Card cost, an alternative way of looking at things

Anything related to dev. & that doesn't fit in below categories.
Post Reply
Posts: 317
Joined: Mon Feb 29, 2016 15:34

Card cost, an alternative way of looking at things

Post by ngoeminne » Thu Nov 24, 2016 18:01

Hi folks,

The card's cost is a hard thing to figure out. Sure we have this formula for calculating the cost, based on the creatures att/def and pos/neg abilities. For none creature cards, its a bit more difficult.

In the end we look at the card's strength, and compare it to other cards. And finally we tend to put up a value based on intuition. Some people then tend to rate the cost higher, some people tend to have the cost lower, but basically we try to look at the card as an individual item.

Recently I tend to take an other approach, and look at the card cost from another perspective. Here it goes.

Each turn, you, the active player can do a number of actions and play a number of cards, depending of course on the number of resources. Each action or card played 'changes' the battlefield and the situation on the ground, and hopefully tip the balance of the game towards you. At the end of your turn you have tried to create the best possible situation on the ground in order for you to win the game. Ok, stop right there and freeze that layout. (say layout A)

If you didn't have an opponent, and you could take another turn, you'd be happy to continue to change the field in your advantage. However, you're 'ideal' layout will soon be ruined by your competitor on the other side of the table.

So your opponent starts his turn, and does his/her actions, and plays his/her cards and again 'changes' the battlefield and the situation on the ground. He/she ends her turn. Ok, stop right there once more and freeze this new layout. (say layout B)

Now compare layout B and layout A, and try to rate how much was changed and what the new balance of the game is.

For me, as the active player, I'd like to be able to 'change' the situation on the ground to a good degree. It gives me the feeling I made some good progress, I can make my plans and execute them.

For me, as the non active player, I'd feel unhappy that my previous setup is ruined by the opponent.

These highs and lows, are what the game makes more attractive (in my opinion). So we actually want that a good deal of actions/cards can be played. However, we'd also want to safeguard that a player can also build up a strategy (or game plan) over multiple turns. In that regard, we'd actually want to reduce how much a player can 'change' the field in a single turn. That balance is what make the tempo/progress of the game and is very very important. In the arc, by our 0,1 or 2 cards draw and 2, 1, 0 resources, a player can actually influence how much he can 'change' the situation by choosing wisely. (and a portion of luck from the draw)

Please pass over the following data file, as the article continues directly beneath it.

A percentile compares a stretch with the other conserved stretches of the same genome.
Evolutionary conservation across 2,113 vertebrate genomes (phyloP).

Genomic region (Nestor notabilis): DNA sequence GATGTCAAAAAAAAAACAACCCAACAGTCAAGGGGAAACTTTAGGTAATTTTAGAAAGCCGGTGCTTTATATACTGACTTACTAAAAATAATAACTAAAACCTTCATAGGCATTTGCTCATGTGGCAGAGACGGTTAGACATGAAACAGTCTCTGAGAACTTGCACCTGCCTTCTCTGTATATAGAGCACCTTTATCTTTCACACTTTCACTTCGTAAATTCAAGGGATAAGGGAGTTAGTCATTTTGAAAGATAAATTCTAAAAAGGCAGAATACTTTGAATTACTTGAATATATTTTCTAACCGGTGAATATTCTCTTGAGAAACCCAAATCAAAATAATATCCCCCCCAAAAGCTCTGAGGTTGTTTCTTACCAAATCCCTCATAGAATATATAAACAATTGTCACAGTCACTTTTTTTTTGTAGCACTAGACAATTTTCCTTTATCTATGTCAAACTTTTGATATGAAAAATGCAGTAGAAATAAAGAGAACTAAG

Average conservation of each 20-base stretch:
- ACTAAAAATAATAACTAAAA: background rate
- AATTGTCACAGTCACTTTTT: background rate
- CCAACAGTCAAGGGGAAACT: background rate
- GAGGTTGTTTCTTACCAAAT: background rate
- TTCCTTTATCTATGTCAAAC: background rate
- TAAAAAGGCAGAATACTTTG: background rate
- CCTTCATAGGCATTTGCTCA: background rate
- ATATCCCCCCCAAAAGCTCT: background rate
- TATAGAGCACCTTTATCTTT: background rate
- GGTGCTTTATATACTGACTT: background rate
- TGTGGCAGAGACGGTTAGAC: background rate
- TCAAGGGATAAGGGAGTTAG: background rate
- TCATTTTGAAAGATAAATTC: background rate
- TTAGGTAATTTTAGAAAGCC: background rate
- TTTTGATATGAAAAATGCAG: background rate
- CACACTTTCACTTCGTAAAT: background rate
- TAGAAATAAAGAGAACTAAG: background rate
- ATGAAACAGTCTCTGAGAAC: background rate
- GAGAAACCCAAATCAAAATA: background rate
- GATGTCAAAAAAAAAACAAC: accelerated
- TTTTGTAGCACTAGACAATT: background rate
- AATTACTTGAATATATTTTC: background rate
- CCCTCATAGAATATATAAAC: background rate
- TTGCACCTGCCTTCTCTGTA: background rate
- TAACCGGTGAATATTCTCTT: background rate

So, what's the relationship with the cards cost?

Let look first at a few examples how a card 'changes' the battlefield.

A simple creature with no abilities doesn't change the situation all that much, but...
It could for example still block a key creature of your opponent, and given that, you could have tipped the balance in your favor for good and win the game. However it didn't 'change' the situation to a high degree, and a simple countermeasure in the opponent's turn could kill it, or deal with it on an other way.

An event card is by default a non-permanent effect, however it could still change the situation to a great extent. E.g. All your creatures get +2/+0. The same is true for magic cards.

Effects or abilities that target all, 'change' the situation to a bigger extent.

We might also want to consider how much effort is needed to undo a 'change' made by a card.

Bring it all together: the ramp up time/game progress. Finally, we need to take into account how much 'change' we want to allow during T1, T2, T3, T4. Personally, I like that the options and allowed 'changes' increase rapidly. Nothing more boring then empty turns putting out resources, luckily we don't face the resource-issues some other card games have.